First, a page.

In the quiet of “the Bible-black predawn,” as Jeff Tweedy put it, any music can become more resonant, even the balls-out aggression of Ke$ha or Kvelertak. Call it the movie theater effect. But some songs seem engineered for those moments of extreme reflection when the day’s noise subsides and you end up burrowed in your own headspace for hours on end. Both of next week’s biggest indie releases tap into that headspace, and gorgeously so.
NYC garage quartet Shark? seem to inhabit a world where primarily everyone dons a poor quality Ronalde Reagan (I assume this is Reagan. Just a janky, janky Reagan) mask in their normal lives. They wear a Reagan mask when they’re at band practice, making out, and stealing people’s purses. It’s the right display of Shark?’s sense of humor, whose anti-ode to the women of the west coast “California Grrls” may be vitriol-laden but seems to have a tongue-in-cheek sensibility to it. The band has just released the song with Old Flame Records, who will also drop their full-length Savior later this year. Download the track and watch its video below.
BTW alums Wampire release their debut full-length Curiosity today and have dropped a quirky clip for album cut “Orchards” in tandem. The video features the duo on a road trip that goes haywire when an unexpected extra passenger comes along for the ride. It’s the right kind of silly for a band who named themselves after a nickname gifted to member Eric Phipps by a group of goths in Germany. Check it out below.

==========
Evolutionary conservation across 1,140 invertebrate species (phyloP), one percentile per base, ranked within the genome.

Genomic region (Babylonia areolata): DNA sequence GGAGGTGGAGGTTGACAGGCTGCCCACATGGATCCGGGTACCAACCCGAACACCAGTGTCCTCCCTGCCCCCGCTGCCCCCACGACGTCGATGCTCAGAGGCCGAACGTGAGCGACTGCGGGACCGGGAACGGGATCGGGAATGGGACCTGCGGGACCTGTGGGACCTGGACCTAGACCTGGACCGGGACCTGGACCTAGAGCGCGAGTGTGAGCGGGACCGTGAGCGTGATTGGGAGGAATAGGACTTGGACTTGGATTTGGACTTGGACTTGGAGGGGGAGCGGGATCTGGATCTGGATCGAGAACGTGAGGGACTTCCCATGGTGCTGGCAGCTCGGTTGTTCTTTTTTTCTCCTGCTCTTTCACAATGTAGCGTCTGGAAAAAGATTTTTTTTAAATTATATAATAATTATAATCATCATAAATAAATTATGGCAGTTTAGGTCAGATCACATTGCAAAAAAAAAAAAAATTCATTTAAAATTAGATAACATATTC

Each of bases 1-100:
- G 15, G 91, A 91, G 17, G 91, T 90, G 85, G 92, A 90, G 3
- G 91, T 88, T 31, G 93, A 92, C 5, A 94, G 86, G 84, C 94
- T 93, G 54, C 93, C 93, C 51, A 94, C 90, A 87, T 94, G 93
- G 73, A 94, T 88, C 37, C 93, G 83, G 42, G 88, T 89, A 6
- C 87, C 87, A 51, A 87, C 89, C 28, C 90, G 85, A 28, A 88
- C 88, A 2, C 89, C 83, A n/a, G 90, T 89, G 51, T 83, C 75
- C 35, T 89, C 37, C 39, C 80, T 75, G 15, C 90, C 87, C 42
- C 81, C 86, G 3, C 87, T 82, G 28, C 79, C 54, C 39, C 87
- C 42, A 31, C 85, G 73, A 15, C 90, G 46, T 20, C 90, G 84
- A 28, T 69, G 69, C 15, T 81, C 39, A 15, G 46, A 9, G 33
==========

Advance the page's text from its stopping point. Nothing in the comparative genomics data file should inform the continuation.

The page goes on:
Phoenix may have been one of this year’s Coachella headliners, but they’ve also been treating fans to more intimate performances by playing shows in smaller venues. Last night, they took to Harlem’s iconic, deceptively tiny Apollo Theater. We sent Robert Altman to check out the action.
I first heard Holy Ghost! about three years ago, when they were opening for LCD Soundsystem; since then, the duo of Nick Millhiser and Alex Frankel have released a solid album and some great singles that embraced a sort of disco revival (much like their labelmates Hercules And Love Affair). Now the band has a new song and video, humbly titled “Dumb Disco Ideas.” On Twitter, the song was cleverly announced in the wake of some other recent disco ideas, but it’s more than just a well-timed joke; rather, Holy Ghost! have made something very impressive. The video contains a single high-speed shot taken overnight on a Brooklyn rooftop and a modest light show to go along with it. But hold on — because this is all tougher than it looks: The lights had to have been programmed to very slow speeds so once everything is sped up to show the night passing into day, it locks into sync perfectly with the music. It’s much like the song, which right from the title advertises itself as something simplistic or unfinished (it sounds like the placeholder-title for some early demo) and instead turns Holy Ghost!’s sound inside out over an amazingly detailed eight minutes that still feels too short. Watch the video below and look for their new album later this year.